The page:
How to cost a menu (and as importantly……why?)

How to Cost a Menu

We all know we should cost our menus.  Any book on opening a coffee shop/cafe/restaurant will tell you about the importance of doing it.  So why do you, me and so many others totally ignore this sage advice?

Unless you have a masochistic streak that loves the tedium of weighing and measuring; working out how to cost a menu  is far from the most enjoyable thing you can spend your time doing whilst you are opening or already running a cafe on a daily basis.  There are just so many excuses not to cost you menu – it’ll take too much time, the menu changes too often, we just do it by costing the main protein elements…..these are just some of my previous excuses and the list goes on and on and on!

Baltzersen’s turned 6 on 1st October 2018 and that birthday coincided with me being able to say I had a fully costed menu.

6th-Birthday
We celebrated our 6th birthday with cake (obviously). This photo was taken at a shoot held prior to our first ‘FredagsRamen’ evening event.

This admission is a source of embarrassment for me, and has been for a number of years.  It made me think twice about engaging a consultant to come and work with us – because I didn’t want to admit that I wasn’t doing things properly.  That feeling of embarrassment is natural  and at the same time counter-productive.

If this is the situation in which you find yourself then make the decision to address it – you can do it yourself or bring someone in.  The first thing a consultant will do is likely hold you to account on getting this done and help you with how to cost a menu.  They know full well that it’s going to deliver the information needed to get things moving in the right direction.  You’ve probably been beating yourself up about this for a while so give yourself permission to forget about the time it has taken to come around and focus on getting it done.

I found costing my menu last year to be one of the most valuable activities I have conducted.  Once you get into the detail, use it to make your business more profitable and build systems that are based on a solid foundation it certainly becomes more alluring.  Money in the bank to pay your bills, your mortgage and perhaps even a holiday this year is sexy for the small business owner – the alternative is not, take it from someone who has been there with another business in 2018.

This is some analysis of our gross profit margin over the last 5 quarters, with the point at which we started costing the menu marked on.

GP-Margin-analysis

If you are in this situation; right at the start with nothing in place do not despair.  We costed our menu within a 4 week period – this included a total of 165 drinks and dishes.  It’s perfectly achievable, but it’s going to take some effort.

Here are my tips on how to cost a menu:

Equipment

It really doesn’t require much to get this show on the road.  You’ll need a copy of your menu, digital scales (measurements down to 1g), notepad, and pricelists/invoices.  Pen and paper is perfectly valid if that’s how you like to work but you may want to use Google Sheets/Microsoft Excel or a specialist piece of software.  Most of our work in terms of recording our recipes, weights and quantities was done first on paper and then transferred into software for accuracy and the ability to easily make subsequent changes.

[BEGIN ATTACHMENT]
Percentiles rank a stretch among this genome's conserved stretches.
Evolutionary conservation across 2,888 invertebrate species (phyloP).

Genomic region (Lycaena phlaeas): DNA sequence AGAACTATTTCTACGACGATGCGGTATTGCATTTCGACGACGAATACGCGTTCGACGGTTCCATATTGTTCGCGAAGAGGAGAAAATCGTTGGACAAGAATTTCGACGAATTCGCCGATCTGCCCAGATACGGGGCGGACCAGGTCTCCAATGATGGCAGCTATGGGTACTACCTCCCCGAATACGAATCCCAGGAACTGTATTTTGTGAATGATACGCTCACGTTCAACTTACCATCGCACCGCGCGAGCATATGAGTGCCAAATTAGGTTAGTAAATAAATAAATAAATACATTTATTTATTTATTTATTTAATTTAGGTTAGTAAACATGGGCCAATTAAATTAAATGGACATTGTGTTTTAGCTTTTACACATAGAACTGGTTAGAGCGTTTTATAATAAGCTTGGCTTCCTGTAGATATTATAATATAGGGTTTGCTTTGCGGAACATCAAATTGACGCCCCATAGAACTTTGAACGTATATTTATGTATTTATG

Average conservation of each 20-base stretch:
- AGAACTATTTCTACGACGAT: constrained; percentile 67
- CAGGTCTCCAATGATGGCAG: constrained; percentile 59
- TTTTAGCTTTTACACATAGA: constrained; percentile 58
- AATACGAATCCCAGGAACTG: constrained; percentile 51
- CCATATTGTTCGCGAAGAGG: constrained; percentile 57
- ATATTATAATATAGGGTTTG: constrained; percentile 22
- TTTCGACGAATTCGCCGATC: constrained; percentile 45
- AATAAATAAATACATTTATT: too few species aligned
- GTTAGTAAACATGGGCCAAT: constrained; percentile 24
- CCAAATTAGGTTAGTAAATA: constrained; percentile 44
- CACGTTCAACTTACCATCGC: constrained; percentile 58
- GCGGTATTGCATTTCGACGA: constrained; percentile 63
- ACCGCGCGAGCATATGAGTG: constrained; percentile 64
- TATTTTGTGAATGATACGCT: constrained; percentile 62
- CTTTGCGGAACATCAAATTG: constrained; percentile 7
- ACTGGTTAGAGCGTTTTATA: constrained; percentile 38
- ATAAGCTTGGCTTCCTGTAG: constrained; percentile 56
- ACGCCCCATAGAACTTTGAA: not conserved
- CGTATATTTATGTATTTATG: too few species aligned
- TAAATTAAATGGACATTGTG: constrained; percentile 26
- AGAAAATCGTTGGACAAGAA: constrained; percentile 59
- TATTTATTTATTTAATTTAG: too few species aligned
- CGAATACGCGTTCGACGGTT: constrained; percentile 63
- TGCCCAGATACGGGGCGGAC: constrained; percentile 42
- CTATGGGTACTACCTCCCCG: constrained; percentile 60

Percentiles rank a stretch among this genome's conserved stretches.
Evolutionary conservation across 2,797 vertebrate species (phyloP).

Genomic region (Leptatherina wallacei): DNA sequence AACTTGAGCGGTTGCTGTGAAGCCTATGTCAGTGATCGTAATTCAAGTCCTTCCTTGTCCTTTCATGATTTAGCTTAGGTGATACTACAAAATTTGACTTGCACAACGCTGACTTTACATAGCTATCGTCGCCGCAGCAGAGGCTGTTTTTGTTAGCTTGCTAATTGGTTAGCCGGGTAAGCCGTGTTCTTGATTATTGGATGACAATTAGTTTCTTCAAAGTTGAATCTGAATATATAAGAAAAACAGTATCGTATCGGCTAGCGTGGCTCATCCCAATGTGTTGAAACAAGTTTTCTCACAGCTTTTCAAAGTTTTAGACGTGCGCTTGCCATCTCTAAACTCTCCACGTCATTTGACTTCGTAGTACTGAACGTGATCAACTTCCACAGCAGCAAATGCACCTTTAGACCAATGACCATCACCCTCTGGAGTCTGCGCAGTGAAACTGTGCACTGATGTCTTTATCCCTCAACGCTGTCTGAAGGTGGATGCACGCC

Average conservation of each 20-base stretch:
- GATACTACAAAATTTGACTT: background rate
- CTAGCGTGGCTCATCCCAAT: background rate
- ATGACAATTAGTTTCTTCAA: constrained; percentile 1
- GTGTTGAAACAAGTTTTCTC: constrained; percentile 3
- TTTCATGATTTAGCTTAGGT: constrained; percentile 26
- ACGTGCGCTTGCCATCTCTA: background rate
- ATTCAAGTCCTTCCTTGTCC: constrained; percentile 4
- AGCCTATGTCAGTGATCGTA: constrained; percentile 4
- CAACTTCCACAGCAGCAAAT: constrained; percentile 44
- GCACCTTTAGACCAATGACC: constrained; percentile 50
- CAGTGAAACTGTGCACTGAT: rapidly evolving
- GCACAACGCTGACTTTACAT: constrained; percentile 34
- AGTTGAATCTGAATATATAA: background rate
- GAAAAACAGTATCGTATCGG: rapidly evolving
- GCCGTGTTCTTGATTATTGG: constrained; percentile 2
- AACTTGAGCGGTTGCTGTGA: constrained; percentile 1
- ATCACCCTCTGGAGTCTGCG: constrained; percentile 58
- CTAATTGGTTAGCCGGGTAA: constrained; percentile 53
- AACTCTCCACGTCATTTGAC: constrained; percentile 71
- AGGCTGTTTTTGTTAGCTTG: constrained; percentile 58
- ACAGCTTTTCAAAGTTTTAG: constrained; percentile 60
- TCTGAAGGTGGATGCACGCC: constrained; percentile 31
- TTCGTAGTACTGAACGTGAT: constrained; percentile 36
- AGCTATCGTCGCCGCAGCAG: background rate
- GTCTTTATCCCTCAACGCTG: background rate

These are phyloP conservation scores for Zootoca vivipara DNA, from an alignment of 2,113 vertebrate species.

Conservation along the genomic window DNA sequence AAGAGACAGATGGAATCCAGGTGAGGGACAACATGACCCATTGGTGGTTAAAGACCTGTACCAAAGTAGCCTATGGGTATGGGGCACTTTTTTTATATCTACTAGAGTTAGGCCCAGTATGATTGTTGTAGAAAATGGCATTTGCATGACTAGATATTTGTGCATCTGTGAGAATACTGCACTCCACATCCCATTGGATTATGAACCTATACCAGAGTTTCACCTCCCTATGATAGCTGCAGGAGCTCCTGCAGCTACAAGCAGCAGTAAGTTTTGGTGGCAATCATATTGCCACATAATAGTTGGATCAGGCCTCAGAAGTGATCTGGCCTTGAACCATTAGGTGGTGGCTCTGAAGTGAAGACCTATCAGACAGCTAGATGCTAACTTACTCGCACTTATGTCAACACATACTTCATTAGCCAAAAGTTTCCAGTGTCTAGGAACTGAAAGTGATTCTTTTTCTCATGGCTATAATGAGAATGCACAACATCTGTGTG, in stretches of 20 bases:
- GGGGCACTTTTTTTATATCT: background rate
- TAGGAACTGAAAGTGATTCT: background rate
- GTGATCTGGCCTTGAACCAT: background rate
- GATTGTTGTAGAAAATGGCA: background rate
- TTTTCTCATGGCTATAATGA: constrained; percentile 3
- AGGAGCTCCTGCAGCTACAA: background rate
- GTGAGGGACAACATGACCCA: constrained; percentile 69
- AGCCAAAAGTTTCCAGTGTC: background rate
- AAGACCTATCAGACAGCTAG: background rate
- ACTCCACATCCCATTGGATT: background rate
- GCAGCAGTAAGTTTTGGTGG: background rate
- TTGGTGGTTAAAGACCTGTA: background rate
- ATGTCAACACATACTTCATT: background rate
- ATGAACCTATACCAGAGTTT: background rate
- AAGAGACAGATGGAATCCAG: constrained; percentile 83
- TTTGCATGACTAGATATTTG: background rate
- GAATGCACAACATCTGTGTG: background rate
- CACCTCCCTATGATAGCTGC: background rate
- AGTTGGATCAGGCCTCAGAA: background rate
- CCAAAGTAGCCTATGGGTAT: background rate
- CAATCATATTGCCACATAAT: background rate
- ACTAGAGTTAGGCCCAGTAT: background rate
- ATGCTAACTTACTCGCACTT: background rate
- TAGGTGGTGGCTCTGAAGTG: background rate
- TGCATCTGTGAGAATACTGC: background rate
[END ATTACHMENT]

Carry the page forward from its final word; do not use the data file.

Find your way

There are 101 different ways to cost a menu with different variations of detail but the basics are the same.  Personally I am a bit of a completist (and nerd) – if I’m going to do it I want it to be very accurate (because this helps me trust that it’s useful) and ideally I want to use a piece of software to help me do it.  You need to find a way that you understand, that meets your requirements in terms of delivering results that feel meaningful and ideally have a method to recalculate reasonably quickly if prices or recipes change – which they frequently do.

It doesn’t matter where you start – just begin.  We worked through the menu front to back starting with Breakfast/Brunch dishes.  I basically hung around the service kitchen as the chefs plated up dishes and got them to do it onto plates that I’d set on scales.  Once they understood what I was after they could continue doing dishes themselves and feed me the information.  The same went for the bakers in our small bakery room, the guys doing prep jobs and the baristas.

I would recommend  breaking your dishes down into 3 components, and this is the way that the piece of software I’ve used does it too.

Ingredients

These are components that will appear in a dish that are not processed, they are simple to measure as a pure weight e.g.

Every sandwich gets 3 cherry tomatoes (sliced into halves) at a weight of 30g.  If 200g of cherry tomatoes costs £2.00 this ingredient costs £0.30.

These are your basic building blocks and they are really easy to add to any sub-recipe or dish.

Sub-Recipes

A sub-recipe is any recipe that is part of a finished dish.  It could be Homemade Garlic Mayo, Fishcakes, Cake Bases etc.

You have to cost these sub-recipes by breaking them down into their ingredients, an example for fishcakes might be:

Screenshot 2019-03-05 at 21.57.45

This recipes makes 7 portions at a cost of £0.55.  You can now use this to form part of a dish.

Nb. You can see where doing this process using spreadsheets can become challenging as you need to list ingredients for the recipes in relevant quantities for the kitchen team and at the same time include the cost of the ingredients, which are often in larger quantities.  You can do the conversions manually, but it’s perhaps not the easiest method – especially if maths isn’t your strong point.  This is where specialist software has a huge advantage over manual and spreadsheet based systems.

DISHES

Dishes are where you bring together all of the ingredients and sub-recipes to create a full dish that appears on your menu.  You will then be able to work out the cost per dish.

The end game is to have a table with a line for every item on your menu much like this example below:

Screenshot 2019-03-14 at 15.52.02

KitchenCut

I’ve mentioned about a piece of software I’ve used to cost my menu and the specific platform is called KitchenCut.

The software allows you to enter all your ingredients into the system and then update them reasonably easily via .csv download/upload.